None of the surviving text of sec. 92 imposes geographic limits on customers. Intent in the abstract cannot be used to decode a text, and therefore does not limit the scope of the Comptroller's delegated regulatory power. We add, for what little it is worth, that the legislative history of sec. 92 is equally silent about the location of customers. Both text and history do treat with the location of the banks, and two courts of appeals have understood sec. 92 to create the negative implication that banks not located in small towns may not serve as insurance agents. Variable Annuity Life Insurance Co. v. Clarke, 998 F.2d 1295, 1302 (5th Cir. 1993), reversed under the name NationsBank of North Carolina, N.A. v. Variable Annuity Life Insurance Co., 115 S. Ct. 810 (1995); American Land Title Ass'n v. Clarke, 968 F.2d 150, 155-56 (2d Cir. 1992). When reversing the fifth circuit in NationsBank of North Carolina the Supreme Court reserved judgment on this question. 115 S. Ct. at 815. Let us assume, as the Supreme Court did in CIR v. First Security Bank of Utah, N.A., 405 U.S. 394, 401-02 (1972), that sec. 92 carries this negative implication. All this shows is that banks cannot act as insurance agents from locations outside small towns; like sec. 92 itself, it concerns the location of the bank and not the location of the customer.

One final issue requires brief attention. Indiana argued that this suit should have been filed in state rather than federal court, a position the magistrate judge rejected. 874 F. Supp. 924 (S.D. Ind. 1994). Our opinion in Alleghany Corp. v. Haase, 896 F.2d 1046 (7th Cir. 1990), vacated in part as moot, 499 U.S. 933 (1991), disposes of the state's principal argument. Although mootness led to vacatur, we are convinced that the legal analysis of Alleghany remains sound, and it need not be repeated. See also Hinrichs v. Whitburn, 975 F.2d 1329, 1333 (7th Cir. 1992). One of the three claims in NBD's complaint, however, is more problematic. NBD invoked a provision of Indiana law that authorizes judicial review of administrative decisions. Ind. Code sec. 4-21.5-5-14(d). To the extent that NBD relies on state law as the foundation for relief against the State of Indiana, the eleventh amendment bars the way. Pennhurst State School & Hospital v. Halderman, 465 U.S. 89 (1984). Indiana's Commissioner of Insurance, sued in her official capacity, is "the state" for constitutional purposes. Will v. Michigan Department of State Police, 491 U.S. 58, 70-71 (1991). A state may waive its immunity to suit in its own courts without authorizing suit in federal court. Port Authority Trans-Hudson Corp. v. Feeney, 495 U.S. 299, 306 (1990); Florida Department of Health & Rehabilitative Services v. Florida Nursing Home Ass'n, 450 U.S. 147, 150 (1981). NBD replies that it is not seeking relief on the basis of state law. As it characterizes matters, Ind. Code sec. 4-21.5-5-14(d) supplies authority to annul administrative action that is contrary to law, and the only law in question is sec. 92; relief therefore would be based on federal rather than state law. On this understanding, however, Ind. Code sec. 4-21.5-5-14(d) is a jurisdictional provision and therefore irrelevant in this litigation; state statutes granting authority to one or another state court have no bearing in a federal tribunal. State law could be relevant here only as a substantive limit on the power of the Insurance Commissioner or as a waiver of immunity, and there is a problem under the eleventh amendment either way.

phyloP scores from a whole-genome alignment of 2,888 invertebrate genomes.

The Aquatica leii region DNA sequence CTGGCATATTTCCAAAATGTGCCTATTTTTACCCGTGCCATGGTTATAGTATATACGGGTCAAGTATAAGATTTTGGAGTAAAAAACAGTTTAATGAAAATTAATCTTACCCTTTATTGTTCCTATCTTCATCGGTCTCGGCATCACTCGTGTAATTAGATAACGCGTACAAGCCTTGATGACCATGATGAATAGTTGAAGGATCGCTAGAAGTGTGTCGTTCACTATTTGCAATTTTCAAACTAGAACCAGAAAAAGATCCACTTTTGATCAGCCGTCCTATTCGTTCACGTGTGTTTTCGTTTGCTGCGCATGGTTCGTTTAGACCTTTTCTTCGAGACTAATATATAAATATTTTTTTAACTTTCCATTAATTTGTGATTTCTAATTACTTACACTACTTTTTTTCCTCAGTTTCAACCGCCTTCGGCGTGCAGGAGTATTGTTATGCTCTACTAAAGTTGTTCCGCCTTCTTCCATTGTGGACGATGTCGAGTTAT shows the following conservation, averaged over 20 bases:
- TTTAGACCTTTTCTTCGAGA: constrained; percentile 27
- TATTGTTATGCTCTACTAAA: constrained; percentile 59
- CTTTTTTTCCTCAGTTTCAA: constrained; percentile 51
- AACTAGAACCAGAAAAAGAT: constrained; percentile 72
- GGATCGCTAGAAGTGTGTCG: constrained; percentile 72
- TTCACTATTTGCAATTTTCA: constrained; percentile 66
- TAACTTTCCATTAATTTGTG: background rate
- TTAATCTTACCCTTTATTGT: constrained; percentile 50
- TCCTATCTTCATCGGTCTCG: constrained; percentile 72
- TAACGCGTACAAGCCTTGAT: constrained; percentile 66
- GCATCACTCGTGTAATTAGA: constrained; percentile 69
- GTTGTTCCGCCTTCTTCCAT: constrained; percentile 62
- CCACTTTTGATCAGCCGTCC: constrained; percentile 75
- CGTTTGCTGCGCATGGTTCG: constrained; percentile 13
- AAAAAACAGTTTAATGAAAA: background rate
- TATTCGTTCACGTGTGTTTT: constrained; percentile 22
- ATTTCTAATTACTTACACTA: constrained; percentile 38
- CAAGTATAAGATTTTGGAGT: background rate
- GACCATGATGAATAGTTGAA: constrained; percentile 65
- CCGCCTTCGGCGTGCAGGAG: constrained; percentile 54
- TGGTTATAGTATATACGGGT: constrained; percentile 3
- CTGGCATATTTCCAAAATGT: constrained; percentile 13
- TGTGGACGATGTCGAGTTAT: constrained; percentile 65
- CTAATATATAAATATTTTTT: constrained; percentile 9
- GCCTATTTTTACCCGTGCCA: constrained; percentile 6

The judgment of the district court is therefore vacated, to the extent that court rendered a decision under Ind. Code sec. 4-21.5-5-14(d), and the case is remanded with instructions to dismiss the state-law claim for want of jurisdiction. The remainder of the judgment is reversed, and on remand the district court must enter a declaratory judgment appropriate in light of this opinion.